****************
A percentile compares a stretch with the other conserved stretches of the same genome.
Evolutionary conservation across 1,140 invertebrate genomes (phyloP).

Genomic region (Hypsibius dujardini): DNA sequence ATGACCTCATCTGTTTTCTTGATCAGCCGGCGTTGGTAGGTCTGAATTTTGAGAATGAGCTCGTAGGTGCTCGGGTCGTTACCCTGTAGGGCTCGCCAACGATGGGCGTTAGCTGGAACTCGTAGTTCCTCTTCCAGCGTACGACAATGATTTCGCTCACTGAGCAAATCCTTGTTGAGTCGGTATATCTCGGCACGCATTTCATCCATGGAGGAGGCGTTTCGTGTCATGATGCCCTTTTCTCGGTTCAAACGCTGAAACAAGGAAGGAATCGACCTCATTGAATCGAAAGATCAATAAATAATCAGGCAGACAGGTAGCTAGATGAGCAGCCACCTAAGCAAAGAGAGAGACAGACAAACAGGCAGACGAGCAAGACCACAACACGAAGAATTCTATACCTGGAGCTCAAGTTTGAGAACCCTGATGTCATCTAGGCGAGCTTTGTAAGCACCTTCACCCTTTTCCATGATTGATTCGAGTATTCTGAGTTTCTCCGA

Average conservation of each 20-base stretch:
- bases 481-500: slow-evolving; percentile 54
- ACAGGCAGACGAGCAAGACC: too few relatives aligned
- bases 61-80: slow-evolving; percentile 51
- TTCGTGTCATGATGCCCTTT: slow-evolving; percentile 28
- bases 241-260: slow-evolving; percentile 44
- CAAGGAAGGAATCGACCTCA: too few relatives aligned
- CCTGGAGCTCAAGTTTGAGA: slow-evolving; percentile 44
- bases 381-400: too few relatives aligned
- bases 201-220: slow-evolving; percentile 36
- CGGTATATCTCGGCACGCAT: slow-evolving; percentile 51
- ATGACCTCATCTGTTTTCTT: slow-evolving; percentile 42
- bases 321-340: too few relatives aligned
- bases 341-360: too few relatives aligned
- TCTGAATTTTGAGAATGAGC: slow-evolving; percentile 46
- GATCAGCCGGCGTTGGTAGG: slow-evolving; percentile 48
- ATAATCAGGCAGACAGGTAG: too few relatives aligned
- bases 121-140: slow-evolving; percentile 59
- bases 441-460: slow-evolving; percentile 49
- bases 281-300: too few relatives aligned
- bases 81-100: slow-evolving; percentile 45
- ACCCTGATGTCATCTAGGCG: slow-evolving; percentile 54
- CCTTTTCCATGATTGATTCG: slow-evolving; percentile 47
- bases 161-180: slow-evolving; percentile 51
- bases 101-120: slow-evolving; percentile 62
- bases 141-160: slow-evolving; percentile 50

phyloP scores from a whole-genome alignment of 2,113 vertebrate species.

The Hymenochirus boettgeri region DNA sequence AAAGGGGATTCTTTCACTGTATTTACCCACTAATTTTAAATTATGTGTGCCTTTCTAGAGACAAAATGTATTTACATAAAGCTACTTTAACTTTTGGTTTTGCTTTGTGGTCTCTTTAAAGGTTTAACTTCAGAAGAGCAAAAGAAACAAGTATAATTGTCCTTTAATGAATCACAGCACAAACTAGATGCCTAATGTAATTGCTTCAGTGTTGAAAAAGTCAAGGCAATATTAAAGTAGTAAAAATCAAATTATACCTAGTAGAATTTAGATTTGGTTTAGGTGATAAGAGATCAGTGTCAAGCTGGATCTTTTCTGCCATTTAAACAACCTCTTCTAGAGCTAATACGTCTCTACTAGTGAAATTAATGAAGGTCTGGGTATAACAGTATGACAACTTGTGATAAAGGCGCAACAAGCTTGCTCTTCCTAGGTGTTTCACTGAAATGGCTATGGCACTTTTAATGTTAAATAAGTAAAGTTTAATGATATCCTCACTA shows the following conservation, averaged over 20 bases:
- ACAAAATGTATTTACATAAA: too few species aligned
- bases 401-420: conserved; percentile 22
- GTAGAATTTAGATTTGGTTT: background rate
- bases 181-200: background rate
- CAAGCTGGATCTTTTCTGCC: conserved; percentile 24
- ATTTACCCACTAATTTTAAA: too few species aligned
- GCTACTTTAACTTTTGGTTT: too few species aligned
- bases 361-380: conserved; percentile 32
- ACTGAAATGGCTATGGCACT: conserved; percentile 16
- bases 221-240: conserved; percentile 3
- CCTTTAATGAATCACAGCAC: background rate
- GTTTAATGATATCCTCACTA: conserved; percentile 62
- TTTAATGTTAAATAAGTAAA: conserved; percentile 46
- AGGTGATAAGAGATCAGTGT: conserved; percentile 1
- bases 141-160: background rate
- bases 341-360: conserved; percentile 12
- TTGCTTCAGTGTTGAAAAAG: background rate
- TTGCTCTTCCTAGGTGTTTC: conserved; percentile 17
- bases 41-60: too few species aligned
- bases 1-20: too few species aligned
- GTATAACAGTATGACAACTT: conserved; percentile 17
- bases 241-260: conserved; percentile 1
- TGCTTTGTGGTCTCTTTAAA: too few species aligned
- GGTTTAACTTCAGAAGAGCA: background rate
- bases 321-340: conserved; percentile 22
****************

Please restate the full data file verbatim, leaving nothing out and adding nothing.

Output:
A percentile compares a stretch with the other conserved stretches of the same genome.
Evolutionary conservation across 1,140 invertebrate genomes (phyloP).

Genomic region (Hypsibius dujardini): DNA sequence ATGACCTCATCTGTTTTCTTGATCAGCCGGCGTTGGTAGGTCTGAATTTTGAGAATGAGCTCGTAGGTGCTCGGGTCGTTACCCTGTAGGGCTCGCCAACGATGGGCGTTAGCTGGAACTCGTAGTTCCTCTTCCAGCGTACGACAATGATTTCGCTCACTGAGCAAATCCTTGTTGAGTCGGTATATCTCGGCACGCATTTCATCCATGGAGGAGGCGTTTCGTGTCATGATGCCCTTTTCTCGGTTCAAACGCTGAAACAAGGAAGGAATCGACCTCATTGAATCGAAAGATCAATAAATAATCAGGCAGACAGGTAGCTAGATGAGCAGCCACCTAAGCAAAGAGAGAGACAGACAAACAGGCAGACGAGCAAGACCACAACACGAAGAATTCTATACCTGGAGCTCAAGTTTGAGAACCCTGATGTCATCTAGGCGAGCTTTGTAAGCACCTTCACCCTTTTCCATGATTGATTCGAGTATTCTGAGTTTCTCCGA

Average conservation of each 20-base stretch:
- bases 481-500: slow-evolving; percentile 54
- ACAGGCAGACGAGCAAGACC: too few relatives aligned
- bases 61-80: slow-evolving; percentile 51
- TTCGTGTCATGATGCCCTTT: slow-evolving; percentile 28
- bases 241-260: slow-evolving; percentile 44
- CAAGGAAGGAATCGACCTCA: too few relatives aligned
- CCTGGAGCTCAAGTTTGAGA: slow-evolving; percentile 44
- bases 381-400: too few relatives aligned
- bases 201-220: slow-evolving; percentile 36
- CGGTATATCTCGGCACGCAT: slow-evolving; percentile 51
- ATGACCTCATCTGTTTTCTT: slow-evolving; percentile 42
- bases 321-340: too few relatives aligned
- bases 341-360: too few relatives aligned
- TCTGAATTTTGAGAATGAGC: slow-evolving; percentile 46
- GATCAGCCGGCGTTGGTAGG: slow-evolving; percentile 48
- ATAATCAGGCAGACAGGTAG: too few relatives aligned
- bases 121-140: slow-evolving; percentile 59
- bases 441-460: slow-evolving; percentile 49
- bases 281-300: too few relatives aligned
- bases 81-100: slow-evolving; percentile 45
- ACCCTGATGTCATCTAGGCG: slow-evolving; percentile 54
- CCTTTTCCATGATTGATTCG: slow-evolving; percentile 47
- bases 161-180: slow-evolving; percentile 51
- bases 101-120: slow-evolving; percentile 62
- bases 141-160: slow-evolving; percentile 50

phyloP scores from a whole-genome alignment of 2,113 vertebrate species.

The Hymenochirus boettgeri region DNA sequence AAAGGGGATTCTTTCACTGTATTTACCCACTAATTTTAAATTATGTGTGCCTTTCTAGAGACAAAATGTATTTACATAAAGCTACTTTAACTTTTGGTTTTGCTTTGTGGTCTCTTTAAAGGTTTAACTTCAGAAGAGCAAAAGAAACAAGTATAATTGTCCTTTAATGAATCACAGCACAAACTAGATGCCTAATGTAATTGCTTCAGTGTTGAAAAAGTCAAGGCAATATTAAAGTAGTAAAAATCAAATTATACCTAGTAGAATTTAGATTTGGTTTAGGTGATAAGAGATCAGTGTCAAGCTGGATCTTTTCTGCCATTTAAACAACCTCTTCTAGAGCTAATACGTCTCTACTAGTGAAATTAATGAAGGTCTGGGTATAACAGTATGACAACTTGTGATAAAGGCGCAACAAGCTTGCTCTTCCTAGGTGTTTCACTGAAATGGCTATGGCACTTTTAATGTTAAATAAGTAAAGTTTAATGATATCCTCACTA shows the following conservation, averaged over 20 bases:
- ACAAAATGTATTTACATAAA: too few species aligned
- bases 401-420: conserved; percentile 22
- GTAGAATTTAGATTTGGTTT: background rate
- bases 181-200: background rate
- CAAGCTGGATCTTTTCTGCC: conserved; percentile 24
- ATTTACCCACTAATTTTAAA: too few species aligned
- GCTACTTTAACTTTTGGTTT: too few species aligned
- bases 361-380: conserved; percentile 32
- ACTGAAATGGCTATGGCACT: conserved; percentile 16
- bases 221-240: conserved; percentile 3
- CCTTTAATGAATCACAGCAC: background rate
- GTTTAATGATATCCTCACTA: conserved; percentile 62
- TTTAATGTTAAATAAGTAAA: conserved; percentile 46
- AGGTGATAAGAGATCAGTGT: conserved; percentile 1
- bases 141-160: background rate
- bases 341-360: conserved; percentile 12
- TTGCTTCAGTGTTGAAAAAG: background rate
- TTGCTCTTCCTAGGTGTTTC: conserved; percentile 17
- bases 41-60: too few species aligned
- bases 1-20: too few species aligned
- GTATAACAGTATGACAACTT: conserved; percentile 17
- bases 241-260: conserved; percentile 1
- TGCTTTGTGGTCTCTTTAAA: too few species aligned
- GGTTTAACTTCAGAAGAGCA: background rate
- bases 321-340: conserved; percentile 22